Have Movie Fans Come A long Way in 10 Years?


February 28th, 2008 - By Eric 'Renderking' Fisk Bookmark and Share

Ren's RantsWhen two similar events converge at a particular period of time, something needs to be said. A few events occurred during the past couple of days that caused me to take a moment to pause and think about the subject of being a Classic Movie Fan these days. I'm feeling sad and nostalgic at the same time. Call it Melancholy for Home Cinema.

The Gentle Whir Of The Video Cassette Player...

I'm in the process of cleaning out the Secret Headquarters of The Retro-Revolution here in Southern New Hampshire. I have with me in neat stacks (and chaotic piles) of Magazines that I've collected, organized and stored over the years. All of them were safely tucked away until I realized it's now time to get rid of them since they are of no use to anyone except the local fire department who'll be by any second now to put the accidental blaze these used publications will fuel.

Like everything else that I'm about to throw out, I'm dwelling on them.

I was leafing through some of them. In my hands was an issue of Premiere Magazine from the spring of 1999, a special issue to commemorate "Star Wars - Episode I: The Phantom Menace." The articles about George Lucas and the movie that changed film making for better or worse. What inspired this rant were some of the ads.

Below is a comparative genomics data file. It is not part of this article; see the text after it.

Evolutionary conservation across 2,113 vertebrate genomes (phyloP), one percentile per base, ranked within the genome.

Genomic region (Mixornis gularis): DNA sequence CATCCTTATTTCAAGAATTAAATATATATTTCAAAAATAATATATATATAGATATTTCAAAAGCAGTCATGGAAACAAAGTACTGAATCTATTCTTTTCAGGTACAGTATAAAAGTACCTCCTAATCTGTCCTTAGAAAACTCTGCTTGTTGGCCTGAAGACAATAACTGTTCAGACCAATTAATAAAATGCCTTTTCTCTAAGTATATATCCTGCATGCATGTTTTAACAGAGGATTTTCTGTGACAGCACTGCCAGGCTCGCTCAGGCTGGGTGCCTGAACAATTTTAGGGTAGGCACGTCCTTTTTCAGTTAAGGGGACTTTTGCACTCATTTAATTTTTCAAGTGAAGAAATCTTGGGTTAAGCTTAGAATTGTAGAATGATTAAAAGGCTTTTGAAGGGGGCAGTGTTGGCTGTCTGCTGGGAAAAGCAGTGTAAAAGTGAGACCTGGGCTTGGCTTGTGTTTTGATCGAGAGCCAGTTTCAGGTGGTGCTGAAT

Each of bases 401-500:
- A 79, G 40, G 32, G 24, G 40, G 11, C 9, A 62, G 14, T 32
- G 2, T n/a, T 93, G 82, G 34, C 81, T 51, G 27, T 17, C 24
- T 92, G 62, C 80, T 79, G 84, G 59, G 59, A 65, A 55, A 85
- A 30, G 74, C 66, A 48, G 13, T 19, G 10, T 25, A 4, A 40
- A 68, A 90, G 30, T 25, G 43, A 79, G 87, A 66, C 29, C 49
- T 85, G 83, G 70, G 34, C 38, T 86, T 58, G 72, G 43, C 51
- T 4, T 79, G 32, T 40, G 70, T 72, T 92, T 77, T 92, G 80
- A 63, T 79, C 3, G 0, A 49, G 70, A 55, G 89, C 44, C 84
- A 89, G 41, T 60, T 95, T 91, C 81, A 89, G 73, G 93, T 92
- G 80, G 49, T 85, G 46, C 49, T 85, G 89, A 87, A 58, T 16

I kid you not, not one of these ads for home movies had any mention about DVD's. All the advertisements for new releases for home video were VHS.

Remember VHS? The once State-Of-The-Art format that beat out Betamax because JVC licensed other manufacturers to use their format while Sony hung on to their format hoping for a monopoly. The Batamax format form Sony that was regarded by some as superior? Ironically, the best VHS player I ever had was a Sony and I used it for almost a decade, which finally died last year...